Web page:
Baird's counterexample is due to Baird (1995). Tsitsiklis and Van Roy's counterexample is due to Tsitsiklis and Van Roy (1997a). Averaging methods for function approximation are developed by Gordon (1995, 1996). Gradient-descent methods for minimizing the Bellman error are due to Baird, who called them residual-gradient methods. Other examples of instability with off-policy DP methods and more complex methods of function approximation are given by Boyan and Moore (1995). Bradtke (1993) gives an example in which Q-learning using linear function approximation in a linear quadratic regulation problem converges to a destabilizing policy.

The use of function approximation in reinforcement learning goes back to the early neural networks of Farley and Clark (1954; Clark and Farley, 1955), who used reinforcement learning to adjust the parameters of linear threshold functions representing policies. The earliest example we know of in which function approximation methods were used for learning value functions was Samuel's checkers player (1959, 1967). Samuel followed Shannon's (1950) suggestion that a value function did not have to be exact to be a useful guide to selecting moves in a game and that it might be approximated by linear combination of features. In addition to linear function approximation, Samuel experimented with lookup tables and hierarchical lookup tables called signature tables (Griffith, 1966, 1974; Page, 1977; Biermann, Fairfield, and Beres, 1982).

At about the same time as Samuel's work, Bellman and Dreyfus (1959) proposed using function approximation methods with DP. (It is tempting to think that Bellman and Samuel had some influence on one another, but we know of no reference to the other in the work of either.) There is now a fairly extensive literature on function approximation methods and DP, such as multigrid methods and methods using splines and orthogonal polynomials (e.g., Bellman and Dreyfus, 1959; Bellman, Kalaba, and Kotkin, 1973; Daniel, 1976; Whitt, 1978; Reetz, 1977; Schweitzer and Seidmann, 1985; Chow and Tsitsiklis, 1991; Kushner and Dupuis, 1992; Rust, 1996).

Holland's (1986) classifier system used a selective feature-match technique to generalize evaluation information across state-action pairs. Each classifier matched a subset of states having specified values for a subset of features, with the remaining features having arbitrary values ("wild cards"). These subsets were then used in a conventional state-aggregation approach to function approximation. Holland's idea was to use a genetic algorithm to evolve a set of classifiers that collectively would implement a useful action-value function. Holland's ideas influenced the early research of the authors on reinforcement learning, but we focused on different approaches to function approximation. As function approximators, classifiers are limited in several ways. First, they are state-aggregation methods, with concomitant limitations in scaling and in representing smooth functions efficiently. In addition, the matching rules of classifiers can implement only aggregation boundaries that are parallel to the feature axes. Perhaps the most important limitation of conventional classifier systems is that the classifiers are learned via the genetic algorithm, an evolutionary method. As we discussed in Chapter 1, there is available during learning much more detailed information about how to learn than can be used by evolutionary methods. This perspective led us to instead adapt supervised learning methods for use in reinforcement learning, specifically gradient-descent and neural network methods. These differences between Holland's approach and ours are not surprising because Holland's ideas were developed during a period when neural networks were generally regarded as being too weak in computational power to be useful, whereas our work was at the beginning of the period that saw widespread questioning of that conventional wisdom. There remain many opportunities for combining aspects of these different approaches.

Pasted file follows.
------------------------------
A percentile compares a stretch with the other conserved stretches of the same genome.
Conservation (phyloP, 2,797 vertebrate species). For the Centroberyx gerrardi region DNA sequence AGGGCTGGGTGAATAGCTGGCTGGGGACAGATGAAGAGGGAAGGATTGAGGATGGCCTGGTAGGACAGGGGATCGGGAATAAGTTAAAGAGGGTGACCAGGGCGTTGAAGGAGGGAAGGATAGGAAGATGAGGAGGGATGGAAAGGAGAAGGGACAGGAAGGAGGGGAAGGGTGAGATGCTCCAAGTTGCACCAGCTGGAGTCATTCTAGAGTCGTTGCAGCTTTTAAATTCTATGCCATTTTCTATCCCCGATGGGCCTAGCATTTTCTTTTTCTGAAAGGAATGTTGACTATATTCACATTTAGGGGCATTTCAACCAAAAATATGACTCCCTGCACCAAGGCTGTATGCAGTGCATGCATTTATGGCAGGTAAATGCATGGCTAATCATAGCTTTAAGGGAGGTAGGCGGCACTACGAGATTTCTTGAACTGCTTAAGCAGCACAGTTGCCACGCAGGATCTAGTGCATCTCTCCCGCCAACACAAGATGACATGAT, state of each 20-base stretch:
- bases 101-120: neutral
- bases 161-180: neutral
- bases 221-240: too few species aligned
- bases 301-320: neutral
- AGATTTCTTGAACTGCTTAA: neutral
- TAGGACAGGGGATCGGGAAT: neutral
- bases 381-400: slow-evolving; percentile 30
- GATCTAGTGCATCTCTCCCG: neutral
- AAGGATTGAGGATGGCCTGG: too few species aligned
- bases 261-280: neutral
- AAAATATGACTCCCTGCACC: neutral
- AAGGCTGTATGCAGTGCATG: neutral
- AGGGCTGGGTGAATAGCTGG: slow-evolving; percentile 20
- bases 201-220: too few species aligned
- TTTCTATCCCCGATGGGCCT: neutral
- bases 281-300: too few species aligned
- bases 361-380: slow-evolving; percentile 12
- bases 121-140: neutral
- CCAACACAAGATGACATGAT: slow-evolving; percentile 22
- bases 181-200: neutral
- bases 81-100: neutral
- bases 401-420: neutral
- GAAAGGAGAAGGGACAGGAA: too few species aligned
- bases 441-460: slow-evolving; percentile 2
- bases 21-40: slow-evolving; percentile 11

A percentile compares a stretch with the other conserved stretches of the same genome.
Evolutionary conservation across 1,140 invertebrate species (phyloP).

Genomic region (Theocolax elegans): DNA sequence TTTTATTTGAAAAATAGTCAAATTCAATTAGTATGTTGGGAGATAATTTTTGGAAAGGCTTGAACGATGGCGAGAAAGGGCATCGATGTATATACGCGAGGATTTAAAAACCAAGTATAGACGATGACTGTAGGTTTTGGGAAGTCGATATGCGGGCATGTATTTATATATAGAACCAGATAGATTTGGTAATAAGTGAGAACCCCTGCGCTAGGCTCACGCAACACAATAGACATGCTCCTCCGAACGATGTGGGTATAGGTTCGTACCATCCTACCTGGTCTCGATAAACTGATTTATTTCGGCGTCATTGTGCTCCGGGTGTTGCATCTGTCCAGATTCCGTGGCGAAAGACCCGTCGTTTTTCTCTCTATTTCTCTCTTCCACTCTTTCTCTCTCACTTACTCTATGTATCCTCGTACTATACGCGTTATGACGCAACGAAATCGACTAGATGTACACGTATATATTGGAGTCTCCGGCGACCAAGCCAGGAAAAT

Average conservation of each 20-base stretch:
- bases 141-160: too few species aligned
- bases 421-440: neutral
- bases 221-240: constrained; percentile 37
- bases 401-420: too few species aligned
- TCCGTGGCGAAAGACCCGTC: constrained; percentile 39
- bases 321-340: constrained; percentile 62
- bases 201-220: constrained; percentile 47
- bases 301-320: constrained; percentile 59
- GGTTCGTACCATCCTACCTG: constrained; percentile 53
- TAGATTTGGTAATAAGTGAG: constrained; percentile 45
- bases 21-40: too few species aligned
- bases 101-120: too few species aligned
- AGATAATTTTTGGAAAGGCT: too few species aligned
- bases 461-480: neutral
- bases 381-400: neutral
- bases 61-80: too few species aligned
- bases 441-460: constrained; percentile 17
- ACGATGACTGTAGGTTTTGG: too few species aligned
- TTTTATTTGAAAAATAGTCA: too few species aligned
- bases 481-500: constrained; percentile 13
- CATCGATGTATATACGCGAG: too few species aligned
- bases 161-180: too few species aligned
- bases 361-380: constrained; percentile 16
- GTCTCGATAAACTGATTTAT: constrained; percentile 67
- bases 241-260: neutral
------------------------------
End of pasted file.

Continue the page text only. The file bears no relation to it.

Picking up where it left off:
A number of reinforcement learning studies using function approximation methods that we have not covered previously should be mentioned. Barto, Sutton, and Brouwer (1981) and Barto and Sutton (1981b) extended the idea of an associative memory network (e.g., Kohonen, 1977; Anderson, Silverstein, Ritz, and Jones, 1977) to reinforcement learning. Hampson (1983, 1989) was an early proponent of multilayer neural networks for learning value functions. Anderson (1986, 1987) coupled a TD algorithm with the error backpropagation algorithm to learn a value function. Barto and Anandan (1985) introduced a stochastic version of Widrow, Gupta, and Maitra's (1973) selective bootstrap algorithm, which they called the associative reward-penalty () algorithm. Williams (1986, 1987, 1988, 1992) extended this type of algorithm to a general class of REINFORCE algorithms, showing that they perform stochastic gradient ascent on the expected reinforcement. Gullapalli (1990) and Williams devised algorithms for learning generalizing policies for the case of continuous actions. Phansalkar and Thathachar (1995) proved both local and global convergence theorems for modified versions of REINFORCE algorithms. Christensen and Korf (1986) experimented with regression methods for modifying coefficients of linear value function approximations in the game of chess. Chapman and Kaelbling (1991) and Tan (1991) adapted decision-tree methods for learning value functions. Explanation-based learning methods have also been adapted for learning value functions, yielding compact representations (Yee, Saxena, Utgoff, and Barto, 1990; Dietterich and Flann, 1995).

next up previous contents
Next: 9. Planning and Learning Up: 8. Generalization and Function Previous: 8.7 Summary   Contents
Mark Lee 2005-01-04